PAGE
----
As you may have seen from the flurry of Media articles a little earlier this month, Katanga Mining is suspending the export and sale of cobalt at its Kamoto Project in the Democratic Republic of the Congo (DRC). The reason is the discovery of uranium in its cobalt hydroxide in “levels that exceed the acceptable limit allowed for export of the product through main African ports”.
As a general rule of thumb, cobalt tends to be found with other metals. Admittedly, we’re normally talking about more benign metals such as copper and nickel rather than the more difficult-to-manage uranium. What’s unfortunate for Katanga is that so much cobalt was produced before the uranium was discovered. At the time of the announcement, they had nearly 1500 tons of contained cobalt in their product that had been contaminated.
While Katanga has highlighted that the halt is temporary, the company was also forced to admit that the halt is also “until further notice”. So, not a particularly quick fix it seems….
They plan to continue producing cobalt containing product while they pursue the option of constructing a $25 million Ion Exchange system that will remove the be used to further treat the product and reduce the uranium to acceptable levels. Of course, this has to be permitted before construction can begin which means, unsurprisingly, that their best-case scenario is likely to be end of 2019 before any of their cobalt can actually be exported.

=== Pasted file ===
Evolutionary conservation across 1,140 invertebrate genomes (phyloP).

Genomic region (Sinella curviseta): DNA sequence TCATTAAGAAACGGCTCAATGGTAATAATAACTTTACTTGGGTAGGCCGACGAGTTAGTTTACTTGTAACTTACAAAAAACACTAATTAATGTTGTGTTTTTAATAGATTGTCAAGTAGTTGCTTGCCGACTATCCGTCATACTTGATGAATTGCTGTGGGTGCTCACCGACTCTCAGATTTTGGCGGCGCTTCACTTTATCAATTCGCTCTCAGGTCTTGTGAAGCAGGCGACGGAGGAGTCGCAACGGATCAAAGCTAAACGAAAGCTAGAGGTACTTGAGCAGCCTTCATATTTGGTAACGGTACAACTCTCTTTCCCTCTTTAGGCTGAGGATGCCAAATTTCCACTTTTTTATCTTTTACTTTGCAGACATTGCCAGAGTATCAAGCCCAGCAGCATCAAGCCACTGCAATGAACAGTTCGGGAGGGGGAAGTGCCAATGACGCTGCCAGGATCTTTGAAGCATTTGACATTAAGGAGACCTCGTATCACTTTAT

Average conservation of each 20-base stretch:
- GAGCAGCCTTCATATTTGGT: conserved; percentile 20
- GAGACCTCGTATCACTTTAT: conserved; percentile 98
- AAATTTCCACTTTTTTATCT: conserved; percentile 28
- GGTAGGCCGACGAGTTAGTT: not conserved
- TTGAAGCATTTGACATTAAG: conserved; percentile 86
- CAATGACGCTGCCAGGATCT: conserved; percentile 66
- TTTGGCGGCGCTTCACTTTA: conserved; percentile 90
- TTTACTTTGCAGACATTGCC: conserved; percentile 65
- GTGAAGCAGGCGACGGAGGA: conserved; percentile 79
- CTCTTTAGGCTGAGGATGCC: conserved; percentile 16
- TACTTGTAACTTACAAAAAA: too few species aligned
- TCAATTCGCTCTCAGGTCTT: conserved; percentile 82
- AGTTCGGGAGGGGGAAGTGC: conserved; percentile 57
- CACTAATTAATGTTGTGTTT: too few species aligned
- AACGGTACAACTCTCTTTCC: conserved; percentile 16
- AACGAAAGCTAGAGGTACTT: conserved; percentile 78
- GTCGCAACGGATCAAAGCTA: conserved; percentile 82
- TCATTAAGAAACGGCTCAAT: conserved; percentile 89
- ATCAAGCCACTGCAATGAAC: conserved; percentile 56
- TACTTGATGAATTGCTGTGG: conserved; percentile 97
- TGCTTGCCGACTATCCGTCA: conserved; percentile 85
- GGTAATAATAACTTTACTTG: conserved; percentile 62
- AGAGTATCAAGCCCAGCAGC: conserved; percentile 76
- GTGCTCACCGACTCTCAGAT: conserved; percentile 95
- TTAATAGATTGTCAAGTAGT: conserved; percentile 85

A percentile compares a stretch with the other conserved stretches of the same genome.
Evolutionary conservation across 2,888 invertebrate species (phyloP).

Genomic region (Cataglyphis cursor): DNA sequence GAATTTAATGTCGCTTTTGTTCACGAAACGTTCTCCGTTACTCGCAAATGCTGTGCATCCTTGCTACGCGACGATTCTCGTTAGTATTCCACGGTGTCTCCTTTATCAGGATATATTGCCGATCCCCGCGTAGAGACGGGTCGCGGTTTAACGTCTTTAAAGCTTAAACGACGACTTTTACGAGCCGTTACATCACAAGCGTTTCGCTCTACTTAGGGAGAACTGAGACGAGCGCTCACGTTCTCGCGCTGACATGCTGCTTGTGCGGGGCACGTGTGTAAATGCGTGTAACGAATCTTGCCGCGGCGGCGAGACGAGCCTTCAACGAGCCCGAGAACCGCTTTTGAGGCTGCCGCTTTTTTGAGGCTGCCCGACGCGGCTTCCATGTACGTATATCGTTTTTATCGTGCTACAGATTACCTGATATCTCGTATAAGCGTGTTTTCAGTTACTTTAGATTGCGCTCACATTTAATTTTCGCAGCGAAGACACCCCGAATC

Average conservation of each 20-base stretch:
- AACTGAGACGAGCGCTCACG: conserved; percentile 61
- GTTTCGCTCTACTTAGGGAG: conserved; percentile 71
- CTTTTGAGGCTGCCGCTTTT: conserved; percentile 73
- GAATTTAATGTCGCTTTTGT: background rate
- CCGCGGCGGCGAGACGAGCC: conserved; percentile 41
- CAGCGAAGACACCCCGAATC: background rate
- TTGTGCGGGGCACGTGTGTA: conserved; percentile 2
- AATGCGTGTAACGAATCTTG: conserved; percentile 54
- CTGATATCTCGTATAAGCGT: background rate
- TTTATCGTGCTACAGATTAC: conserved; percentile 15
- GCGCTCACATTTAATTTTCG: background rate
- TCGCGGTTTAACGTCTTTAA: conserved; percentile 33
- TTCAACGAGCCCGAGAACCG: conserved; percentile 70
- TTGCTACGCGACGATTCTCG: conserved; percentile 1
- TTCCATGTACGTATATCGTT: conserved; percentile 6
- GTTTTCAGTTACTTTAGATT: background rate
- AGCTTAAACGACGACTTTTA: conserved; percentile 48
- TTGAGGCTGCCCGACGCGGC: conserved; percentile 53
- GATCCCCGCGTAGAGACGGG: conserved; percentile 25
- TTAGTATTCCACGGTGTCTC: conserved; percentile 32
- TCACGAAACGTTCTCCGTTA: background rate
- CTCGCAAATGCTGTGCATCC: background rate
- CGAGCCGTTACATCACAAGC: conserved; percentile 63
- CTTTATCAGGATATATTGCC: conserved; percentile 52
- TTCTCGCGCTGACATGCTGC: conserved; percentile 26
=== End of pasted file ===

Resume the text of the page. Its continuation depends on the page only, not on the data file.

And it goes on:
The company also has not confirmed that the source of the uranium has been identified introducing the need for additional money and effort to conduct surveys, analysis and other projects to confirm the source. If that source happens to be high-grade, there could be further complications.
Katanga’s uranium problem at the Komoto cobalt project is a reminder of just how fast, even a well-established, producing mine can run into major obstacles because of variations in feed. In this case, it seems that the obstacle will be cleared but it’s going to take significant time and money and it will leave consumers in a race to find replacement cobalt units from other suppliers.
The situation doesn’t (yet) qualify as a black swan event but it shouldn’t be a total surprise that it has occurred in the DRC. It’s the single biggest cobalt-producing region but is also famous (or infamous) as a high-risk jurisdiction for a multitude of reasons. As producers strive to meet continually-increasing demand for cobalt, it’s worth remembering that, while there are a number of untapped deposits across the globe, the supply side is always going to be particularly vulnerable to disruption.